Yellowstone National Park is a classic example of the benefits of Conservation and the detriments of Environmentalism.
In the 1870s, people realized that Yellowstone should be set aside as a National Park to be protected and enjoyed for generations to come. Under a Conservation Philosophy, roads were built into the region, lodging was set up to allow people access to this scenic wonderland.
At the same time, steps were taken to prevent exploitation by man. For example, a few bison remained in the Park region. Poachers were arrested, tried and convicted for killing these animals. Thus the bison survived and rebuilt its numbers under the protection of man.
However, in recent years, the philosophy of Conservation has given way to Environmentalism. Instead of proscribed burning to enhance the Yellowstone Forests, a "Hands-off" environmental approach was taken and the forest became a tinderbox which exploded in flames in 1988.
The devastating Yellowstone fires were so hot in many places that the ground was scorched, preventing any re-growth for years to come. The loss of ground cover resulted in massive mud slides, further scarring the landscape and even endangering the lives of Park visitors.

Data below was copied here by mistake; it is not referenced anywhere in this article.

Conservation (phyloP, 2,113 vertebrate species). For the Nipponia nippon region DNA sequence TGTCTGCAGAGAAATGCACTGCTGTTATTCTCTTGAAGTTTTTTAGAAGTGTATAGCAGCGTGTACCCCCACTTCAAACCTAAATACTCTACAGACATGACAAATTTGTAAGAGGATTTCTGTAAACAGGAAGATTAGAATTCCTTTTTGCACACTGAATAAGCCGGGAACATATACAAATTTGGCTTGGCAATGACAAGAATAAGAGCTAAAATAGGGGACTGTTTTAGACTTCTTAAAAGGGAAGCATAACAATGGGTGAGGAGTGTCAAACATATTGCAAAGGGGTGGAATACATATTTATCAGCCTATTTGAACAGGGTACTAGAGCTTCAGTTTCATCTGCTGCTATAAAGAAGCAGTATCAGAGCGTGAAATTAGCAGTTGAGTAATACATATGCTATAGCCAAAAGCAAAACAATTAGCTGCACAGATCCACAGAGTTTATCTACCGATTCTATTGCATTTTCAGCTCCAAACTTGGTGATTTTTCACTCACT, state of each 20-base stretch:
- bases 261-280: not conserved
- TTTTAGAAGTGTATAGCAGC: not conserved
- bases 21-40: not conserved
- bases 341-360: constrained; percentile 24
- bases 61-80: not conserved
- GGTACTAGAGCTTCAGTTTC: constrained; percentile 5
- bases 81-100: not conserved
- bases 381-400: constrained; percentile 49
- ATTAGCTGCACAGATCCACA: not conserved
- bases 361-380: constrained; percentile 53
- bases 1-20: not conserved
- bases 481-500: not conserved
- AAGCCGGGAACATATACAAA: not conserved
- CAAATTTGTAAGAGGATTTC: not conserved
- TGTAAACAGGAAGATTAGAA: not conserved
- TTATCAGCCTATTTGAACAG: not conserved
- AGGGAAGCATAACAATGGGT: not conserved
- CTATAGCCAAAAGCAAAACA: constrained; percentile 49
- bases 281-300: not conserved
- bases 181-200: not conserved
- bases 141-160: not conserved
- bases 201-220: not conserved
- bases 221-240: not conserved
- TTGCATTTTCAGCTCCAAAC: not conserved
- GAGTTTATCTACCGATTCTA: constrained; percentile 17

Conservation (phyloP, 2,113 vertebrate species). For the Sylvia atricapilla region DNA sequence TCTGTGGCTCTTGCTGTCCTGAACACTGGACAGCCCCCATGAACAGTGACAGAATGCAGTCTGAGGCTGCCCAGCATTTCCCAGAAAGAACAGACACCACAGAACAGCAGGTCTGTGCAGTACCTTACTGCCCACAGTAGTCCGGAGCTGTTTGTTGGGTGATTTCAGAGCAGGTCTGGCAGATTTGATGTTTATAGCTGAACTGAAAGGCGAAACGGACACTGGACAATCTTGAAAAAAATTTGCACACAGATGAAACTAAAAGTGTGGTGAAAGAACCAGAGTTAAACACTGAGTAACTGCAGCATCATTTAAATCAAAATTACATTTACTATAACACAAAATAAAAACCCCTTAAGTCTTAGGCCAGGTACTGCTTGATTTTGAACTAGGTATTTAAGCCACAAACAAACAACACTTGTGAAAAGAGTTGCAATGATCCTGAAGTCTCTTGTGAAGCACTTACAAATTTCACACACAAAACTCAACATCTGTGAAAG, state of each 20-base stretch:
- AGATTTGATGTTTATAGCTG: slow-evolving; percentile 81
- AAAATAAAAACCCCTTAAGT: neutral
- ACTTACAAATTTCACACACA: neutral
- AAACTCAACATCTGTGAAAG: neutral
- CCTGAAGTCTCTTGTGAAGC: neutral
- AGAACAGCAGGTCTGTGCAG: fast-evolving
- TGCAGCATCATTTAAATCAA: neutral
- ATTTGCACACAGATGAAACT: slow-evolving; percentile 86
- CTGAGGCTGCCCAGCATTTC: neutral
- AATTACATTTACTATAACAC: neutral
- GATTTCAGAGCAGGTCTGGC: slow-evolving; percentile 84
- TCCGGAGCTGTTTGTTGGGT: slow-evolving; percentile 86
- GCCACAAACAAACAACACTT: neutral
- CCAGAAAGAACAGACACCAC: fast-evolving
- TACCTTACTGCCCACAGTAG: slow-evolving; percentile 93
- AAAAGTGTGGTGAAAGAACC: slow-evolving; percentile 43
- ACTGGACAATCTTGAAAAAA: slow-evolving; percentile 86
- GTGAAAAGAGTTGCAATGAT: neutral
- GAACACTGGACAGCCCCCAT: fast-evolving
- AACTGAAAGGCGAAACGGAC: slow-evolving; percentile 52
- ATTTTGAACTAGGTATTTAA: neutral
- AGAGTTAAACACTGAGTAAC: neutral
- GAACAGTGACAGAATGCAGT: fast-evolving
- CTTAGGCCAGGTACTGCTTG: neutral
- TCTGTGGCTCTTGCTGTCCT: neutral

In the early years, steps were taken to protect the wild animals of Yellowstone. Today, the animals are left to nature and they either burned to death in the Park fires or starved to death due to lack of forage afterward.
Today, Environmentalism reigns in Yellowstone. There is considerable talk now of closing Yellowstone to the public. Ask yourself, "If Yellowstone were discovered today, do you think they would even allow access by way of roads into the region?" Probably Not! It would most likely be designated a "wilderness" preventing access to the scenic wonders of Yellowstone.
This herd was one of the few herds with any yearling calves. Both adults and the calves survived the winter due to this supplemental feeding program.
Environmental groups adamantly objected to this feeding program. Evidently they wanted the animals to suffer a slow death by starvation like thousands of Park elk in the winter of 1988 and 1989.